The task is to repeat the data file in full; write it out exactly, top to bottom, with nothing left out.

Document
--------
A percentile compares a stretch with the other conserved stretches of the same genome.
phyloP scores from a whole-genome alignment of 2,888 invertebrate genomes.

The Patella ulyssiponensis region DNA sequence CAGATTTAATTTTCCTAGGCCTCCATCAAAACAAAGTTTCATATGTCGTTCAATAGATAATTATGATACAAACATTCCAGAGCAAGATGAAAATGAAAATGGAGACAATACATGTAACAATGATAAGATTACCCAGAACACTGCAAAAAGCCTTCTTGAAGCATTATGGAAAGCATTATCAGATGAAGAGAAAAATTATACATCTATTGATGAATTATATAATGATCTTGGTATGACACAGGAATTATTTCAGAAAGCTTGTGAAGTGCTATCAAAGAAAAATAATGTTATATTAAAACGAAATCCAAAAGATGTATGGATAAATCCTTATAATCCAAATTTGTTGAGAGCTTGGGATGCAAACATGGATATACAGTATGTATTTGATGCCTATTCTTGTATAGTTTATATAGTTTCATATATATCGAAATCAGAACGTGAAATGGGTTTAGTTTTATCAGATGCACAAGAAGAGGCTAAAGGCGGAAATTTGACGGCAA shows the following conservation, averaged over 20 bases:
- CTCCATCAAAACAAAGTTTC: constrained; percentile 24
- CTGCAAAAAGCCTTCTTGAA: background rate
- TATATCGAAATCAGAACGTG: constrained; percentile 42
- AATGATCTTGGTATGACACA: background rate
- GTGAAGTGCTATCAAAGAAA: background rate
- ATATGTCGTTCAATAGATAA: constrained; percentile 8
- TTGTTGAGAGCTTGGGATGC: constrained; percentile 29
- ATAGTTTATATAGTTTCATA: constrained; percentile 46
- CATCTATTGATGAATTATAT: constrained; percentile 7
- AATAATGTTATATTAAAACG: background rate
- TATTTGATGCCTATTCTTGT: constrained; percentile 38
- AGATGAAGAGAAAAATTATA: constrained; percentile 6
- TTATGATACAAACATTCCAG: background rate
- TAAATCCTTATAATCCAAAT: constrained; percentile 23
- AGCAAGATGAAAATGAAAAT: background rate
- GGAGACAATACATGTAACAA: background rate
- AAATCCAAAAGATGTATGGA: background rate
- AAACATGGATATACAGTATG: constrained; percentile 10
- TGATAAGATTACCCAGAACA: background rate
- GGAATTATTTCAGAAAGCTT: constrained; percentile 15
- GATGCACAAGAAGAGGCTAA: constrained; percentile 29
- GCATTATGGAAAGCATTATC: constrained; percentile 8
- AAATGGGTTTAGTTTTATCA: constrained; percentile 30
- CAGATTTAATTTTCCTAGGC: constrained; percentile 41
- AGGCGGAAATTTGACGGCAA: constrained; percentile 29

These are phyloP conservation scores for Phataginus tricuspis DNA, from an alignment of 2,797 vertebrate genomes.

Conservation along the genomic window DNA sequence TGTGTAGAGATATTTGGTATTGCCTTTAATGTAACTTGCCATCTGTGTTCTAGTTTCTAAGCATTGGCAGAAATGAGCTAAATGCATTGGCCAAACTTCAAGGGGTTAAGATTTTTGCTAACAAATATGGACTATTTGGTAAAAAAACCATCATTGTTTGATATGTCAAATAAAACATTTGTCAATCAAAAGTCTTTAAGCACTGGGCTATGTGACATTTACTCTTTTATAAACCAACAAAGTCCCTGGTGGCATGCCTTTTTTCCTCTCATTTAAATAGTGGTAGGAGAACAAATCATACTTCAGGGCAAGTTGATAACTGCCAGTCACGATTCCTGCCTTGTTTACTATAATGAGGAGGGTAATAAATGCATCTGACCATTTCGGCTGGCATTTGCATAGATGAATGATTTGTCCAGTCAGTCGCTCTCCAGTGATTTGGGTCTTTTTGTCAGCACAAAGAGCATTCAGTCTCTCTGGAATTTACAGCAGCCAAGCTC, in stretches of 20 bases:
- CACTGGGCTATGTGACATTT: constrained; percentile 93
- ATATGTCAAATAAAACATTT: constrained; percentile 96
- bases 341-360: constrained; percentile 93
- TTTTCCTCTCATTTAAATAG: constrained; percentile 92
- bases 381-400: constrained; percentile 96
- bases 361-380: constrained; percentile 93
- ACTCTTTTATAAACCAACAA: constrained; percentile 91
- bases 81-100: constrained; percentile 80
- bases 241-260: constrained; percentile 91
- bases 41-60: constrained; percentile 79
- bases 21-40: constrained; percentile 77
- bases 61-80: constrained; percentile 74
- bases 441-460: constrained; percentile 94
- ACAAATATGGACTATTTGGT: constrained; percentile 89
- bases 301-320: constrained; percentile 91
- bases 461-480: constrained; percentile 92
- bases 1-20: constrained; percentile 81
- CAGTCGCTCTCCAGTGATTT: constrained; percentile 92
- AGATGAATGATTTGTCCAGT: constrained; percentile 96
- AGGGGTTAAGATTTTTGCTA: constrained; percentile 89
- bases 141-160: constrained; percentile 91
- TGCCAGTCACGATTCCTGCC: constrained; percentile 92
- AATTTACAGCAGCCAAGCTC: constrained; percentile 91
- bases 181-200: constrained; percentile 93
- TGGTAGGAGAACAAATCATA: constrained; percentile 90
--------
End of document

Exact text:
A percentile compares a stretch with the other conserved stretches of the same genome.
phyloP scores from a whole-genome alignment of 2,888 invertebrate genomes.

The Patella ulyssiponensis region DNA sequence CAGATTTAATTTTCCTAGGCCTCCATCAAAACAAAGTTTCATATGTCGTTCAATAGATAATTATGATACAAACATTCCAGAGCAAGATGAAAATGAAAATGGAGACAATACATGTAACAATGATAAGATTACCCAGAACACTGCAAAAAGCCTTCTTGAAGCATTATGGAAAGCATTATCAGATGAAGAGAAAAATTATACATCTATTGATGAATTATATAATGATCTTGGTATGACACAGGAATTATTTCAGAAAGCTTGTGAAGTGCTATCAAAGAAAAATAATGTTATATTAAAACGAAATCCAAAAGATGTATGGATAAATCCTTATAATCCAAATTTGTTGAGAGCTTGGGATGCAAACATGGATATACAGTATGTATTTGATGCCTATTCTTGTATAGTTTATATAGTTTCATATATATCGAAATCAGAACGTGAAATGGGTTTAGTTTTATCAGATGCACAAGAAGAGGCTAAAGGCGGAAATTTGACGGCAA shows the following conservation, averaged over 20 bases:
- CTCCATCAAAACAAAGTTTC: constrained; percentile 24
- CTGCAAAAAGCCTTCTTGAA: background rate
- TATATCGAAATCAGAACGTG: constrained; percentile 42
- AATGATCTTGGTATGACACA: background rate
- GTGAAGTGCTATCAAAGAAA: background rate
- ATATGTCGTTCAATAGATAA: constrained; percentile 8
- TTGTTGAGAGCTTGGGATGC: constrained; percentile 29
- ATAGTTTATATAGTTTCATA: constrained; percentile 46
- CATCTATTGATGAATTATAT: constrained; percentile 7
- AATAATGTTATATTAAAACG: background rate
- TATTTGATGCCTATTCTTGT: constrained; percentile 38
- AGATGAAGAGAAAAATTATA: constrained; percentile 6
- TTATGATACAAACATTCCAG: background rate
- TAAATCCTTATAATCCAAAT: constrained; percentile 23
- AGCAAGATGAAAATGAAAAT: background rate
- GGAGACAATACATGTAACAA: background rate
- AAATCCAAAAGATGTATGGA: background rate
- AAACATGGATATACAGTATG: constrained; percentile 10
- TGATAAGATTACCCAGAACA: background rate
- GGAATTATTTCAGAAAGCTT: constrained; percentile 15
- GATGCACAAGAAGAGGCTAA: constrained; percentile 29
- GCATTATGGAAAGCATTATC: constrained; percentile 8
- AAATGGGTTTAGTTTTATCA: constrained; percentile 30
- CAGATTTAATTTTCCTAGGC: constrained; percentile 41
- AGGCGGAAATTTGACGGCAA: constrained; percentile 29

These are phyloP conservation scores for Phataginus tricuspis DNA, from an alignment of 2,797 vertebrate genomes.

Conservation along the genomic window DNA sequence TGTGTAGAGATATTTGGTATTGCCTTTAATGTAACTTGCCATCTGTGTTCTAGTTTCTAAGCATTGGCAGAAATGAGCTAAATGCATTGGCCAAACTTCAAGGGGTTAAGATTTTTGCTAACAAATATGGACTATTTGGTAAAAAAACCATCATTGTTTGATATGTCAAATAAAACATTTGTCAATCAAAAGTCTTTAAGCACTGGGCTATGTGACATTTACTCTTTTATAAACCAACAAAGTCCCTGGTGGCATGCCTTTTTTCCTCTCATTTAAATAGTGGTAGGAGAACAAATCATACTTCAGGGCAAGTTGATAACTGCCAGTCACGATTCCTGCCTTGTTTACTATAATGAGGAGGGTAATAAATGCATCTGACCATTTCGGCTGGCATTTGCATAGATGAATGATTTGTCCAGTCAGTCGCTCTCCAGTGATTTGGGTCTTTTTGTCAGCACAAAGAGCATTCAGTCTCTCTGGAATTTACAGCAGCCAAGCTC, in stretches of 20 bases:
- CACTGGGCTATGTGACATTT: constrained; percentile 93
- ATATGTCAAATAAAACATTT: constrained; percentile 96
- bases 341-360: constrained; percentile 93
- TTTTCCTCTCATTTAAATAG: constrained; percentile 92
- bases 381-400: constrained; percentile 96
- bases 361-380: constrained; percentile 93
- ACTCTTTTATAAACCAACAA: constrained; percentile 91
- bases 81-100: constrained; percentile 80
- bases 241-260: constrained; percentile 91
- bases 41-60: constrained; percentile 79
- bases 21-40: constrained; percentile 77
- bases 61-80: constrained; percentile 74
- bases 441-460: constrained; percentile 94
- ACAAATATGGACTATTTGGT: constrained; percentile 89
- bases 301-320: constrained; percentile 91
- bases 461-480: constrained; percentile 92
- bases 1-20: constrained; percentile 81
- CAGTCGCTCTCCAGTGATTT: constrained; percentile 92
- AGATGAATGATTTGTCCAGT: constrained; percentile 96
- AGGGGTTAAGATTTTTGCTA: constrained; percentile 89
- bases 141-160: constrained; percentile 91
- TGCCAGTCACGATTCCTGCC: constrained; percentile 92
- AATTTACAGCAGCCAAGCTC: constrained; percentile 91
- bases 181-200: constrained; percentile 93
- TGGTAGGAGAACAAATCATA: constrained; percentile 90